Hidden Horticulture In Chicago’s Public Spaces
Sep 30, 2019 08:45AM
Lincoln Park Zoo grounds / Photo Credit: Julia Fuller
More than 2 million guests visit the Shedd Aquarium (SheddAquarium.org) every year. While there is no doubt the sea animals are the top attractions, many seem to miss something else in plain sight before they even pass through the aquarium’s front doors that is just as important to their mission—four acres of land planted with organic native and non-native grasses, wildflowers and vegetables.
The Shedd isn’t the only place to find horticulture in unexpected places in Chicago. Although Lincoln Park Zoo (LPZoo.org) may be known for its resident endangered species, it’s also home to numerous endangered plants. There are a number of reasons these organizations have horticulturists on staff.
Until retiring this year, Christine Nye has been responsible for the grounds as the Shedd Aquarium manager of horticulture programs since 1997. She credits her predecessor, friend and mentor, Bryce Bandstra, with starting the process, transforming the grounds from just seven species of plants into beautiful gardens.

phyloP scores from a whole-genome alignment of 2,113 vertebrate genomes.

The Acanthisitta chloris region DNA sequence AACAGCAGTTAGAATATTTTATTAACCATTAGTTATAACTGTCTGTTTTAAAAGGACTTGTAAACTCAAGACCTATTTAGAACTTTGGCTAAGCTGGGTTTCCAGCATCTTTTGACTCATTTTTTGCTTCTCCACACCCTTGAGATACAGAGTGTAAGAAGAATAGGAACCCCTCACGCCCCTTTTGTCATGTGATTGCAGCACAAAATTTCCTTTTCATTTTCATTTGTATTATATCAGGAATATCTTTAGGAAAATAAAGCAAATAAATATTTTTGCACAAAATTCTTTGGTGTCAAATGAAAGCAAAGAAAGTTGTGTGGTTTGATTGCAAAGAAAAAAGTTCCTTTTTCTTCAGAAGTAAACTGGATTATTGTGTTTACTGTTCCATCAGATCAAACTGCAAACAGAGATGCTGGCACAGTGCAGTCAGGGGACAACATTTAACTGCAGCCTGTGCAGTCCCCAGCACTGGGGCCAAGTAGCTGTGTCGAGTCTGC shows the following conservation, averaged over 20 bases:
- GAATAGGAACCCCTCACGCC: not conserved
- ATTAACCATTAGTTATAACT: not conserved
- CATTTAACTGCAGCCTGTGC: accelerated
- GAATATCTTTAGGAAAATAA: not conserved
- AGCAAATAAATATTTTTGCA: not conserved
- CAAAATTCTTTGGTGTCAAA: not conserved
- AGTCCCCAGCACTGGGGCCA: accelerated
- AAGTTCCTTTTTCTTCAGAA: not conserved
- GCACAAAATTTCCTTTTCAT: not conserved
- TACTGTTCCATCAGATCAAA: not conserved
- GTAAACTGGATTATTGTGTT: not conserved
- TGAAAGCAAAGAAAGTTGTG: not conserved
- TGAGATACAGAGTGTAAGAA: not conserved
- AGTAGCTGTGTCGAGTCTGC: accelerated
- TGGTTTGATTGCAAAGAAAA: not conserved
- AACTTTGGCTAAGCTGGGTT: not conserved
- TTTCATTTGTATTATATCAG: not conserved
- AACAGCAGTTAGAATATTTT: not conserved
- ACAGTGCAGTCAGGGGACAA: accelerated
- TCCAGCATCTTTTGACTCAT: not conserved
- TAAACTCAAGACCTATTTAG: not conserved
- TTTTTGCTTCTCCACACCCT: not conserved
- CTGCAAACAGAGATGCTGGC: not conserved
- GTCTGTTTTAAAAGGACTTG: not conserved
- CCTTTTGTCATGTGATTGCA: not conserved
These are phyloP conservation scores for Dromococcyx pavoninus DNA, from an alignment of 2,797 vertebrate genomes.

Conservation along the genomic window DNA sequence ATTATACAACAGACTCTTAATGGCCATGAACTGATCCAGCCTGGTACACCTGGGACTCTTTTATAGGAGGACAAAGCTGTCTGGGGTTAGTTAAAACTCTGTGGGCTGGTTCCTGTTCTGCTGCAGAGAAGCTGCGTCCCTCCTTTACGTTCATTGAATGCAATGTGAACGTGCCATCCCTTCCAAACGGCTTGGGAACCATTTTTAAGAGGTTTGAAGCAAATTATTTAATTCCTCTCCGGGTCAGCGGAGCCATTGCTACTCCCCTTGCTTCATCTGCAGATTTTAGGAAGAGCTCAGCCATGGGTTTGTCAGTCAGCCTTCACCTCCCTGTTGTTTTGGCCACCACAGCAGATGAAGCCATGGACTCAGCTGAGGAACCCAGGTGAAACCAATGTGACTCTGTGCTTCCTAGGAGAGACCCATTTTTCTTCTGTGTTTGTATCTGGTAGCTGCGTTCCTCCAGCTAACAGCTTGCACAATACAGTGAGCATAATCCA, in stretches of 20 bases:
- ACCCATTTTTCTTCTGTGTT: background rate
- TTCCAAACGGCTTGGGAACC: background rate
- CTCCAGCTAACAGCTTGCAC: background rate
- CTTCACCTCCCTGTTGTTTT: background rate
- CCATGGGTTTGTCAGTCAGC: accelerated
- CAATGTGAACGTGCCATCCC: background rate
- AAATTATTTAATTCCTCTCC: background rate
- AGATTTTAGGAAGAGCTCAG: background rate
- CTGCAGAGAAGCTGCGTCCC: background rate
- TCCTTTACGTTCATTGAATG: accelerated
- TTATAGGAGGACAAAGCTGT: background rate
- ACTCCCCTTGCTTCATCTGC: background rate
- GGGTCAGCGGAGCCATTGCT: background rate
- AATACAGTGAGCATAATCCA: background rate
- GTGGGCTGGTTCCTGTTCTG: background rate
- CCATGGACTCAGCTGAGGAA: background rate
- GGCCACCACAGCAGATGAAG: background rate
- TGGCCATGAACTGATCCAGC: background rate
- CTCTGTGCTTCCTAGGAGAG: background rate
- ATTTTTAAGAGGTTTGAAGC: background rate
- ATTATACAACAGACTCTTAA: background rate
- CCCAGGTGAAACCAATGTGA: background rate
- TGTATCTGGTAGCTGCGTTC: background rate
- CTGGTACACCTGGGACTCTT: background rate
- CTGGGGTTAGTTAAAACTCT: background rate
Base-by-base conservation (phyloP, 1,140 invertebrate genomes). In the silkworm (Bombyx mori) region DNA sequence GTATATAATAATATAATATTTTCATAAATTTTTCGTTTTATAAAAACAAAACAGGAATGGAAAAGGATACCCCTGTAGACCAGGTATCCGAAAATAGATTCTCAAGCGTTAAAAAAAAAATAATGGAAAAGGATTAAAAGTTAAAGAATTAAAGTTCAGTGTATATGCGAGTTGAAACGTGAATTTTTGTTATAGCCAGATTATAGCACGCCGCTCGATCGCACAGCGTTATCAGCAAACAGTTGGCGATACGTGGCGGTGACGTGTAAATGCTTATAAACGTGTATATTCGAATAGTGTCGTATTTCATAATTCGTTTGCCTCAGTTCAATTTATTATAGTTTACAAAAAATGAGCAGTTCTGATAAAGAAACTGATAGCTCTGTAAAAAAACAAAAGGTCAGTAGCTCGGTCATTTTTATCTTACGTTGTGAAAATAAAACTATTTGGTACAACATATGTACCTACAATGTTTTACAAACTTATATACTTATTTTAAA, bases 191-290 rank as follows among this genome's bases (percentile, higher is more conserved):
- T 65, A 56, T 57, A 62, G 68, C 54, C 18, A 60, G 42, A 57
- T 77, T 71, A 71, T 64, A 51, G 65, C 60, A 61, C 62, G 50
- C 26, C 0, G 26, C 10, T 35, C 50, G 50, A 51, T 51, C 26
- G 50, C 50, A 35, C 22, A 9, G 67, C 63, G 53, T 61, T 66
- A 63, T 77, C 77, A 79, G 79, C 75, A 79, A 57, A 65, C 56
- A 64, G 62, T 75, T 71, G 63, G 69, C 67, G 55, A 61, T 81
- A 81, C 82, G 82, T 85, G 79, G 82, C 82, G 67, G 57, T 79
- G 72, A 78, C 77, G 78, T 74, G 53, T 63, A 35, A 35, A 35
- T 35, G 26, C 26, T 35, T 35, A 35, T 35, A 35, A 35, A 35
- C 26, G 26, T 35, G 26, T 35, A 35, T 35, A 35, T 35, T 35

After Nye took over, she decided the gardens should align themselves with the Shedd’s mission, which included conserving wildlife. “As a conservation institution, I wanted people to learn, right there outside of our wall and where they lived, why it was important to pay attention to the kinds of plants that we grew and the methods that we use, because we were all about sustainability and still are—environmental protection and conservation,” says Nye.
Today, the garden is filled with 75 percent native plants and 25 percent non-native perennials, all of which are organic and well-suited for our landscape, climate and soil type. “Organic and native plants maintain our ecosystem and allow us to try to build garden that emulate these principles for people,” notes Nye.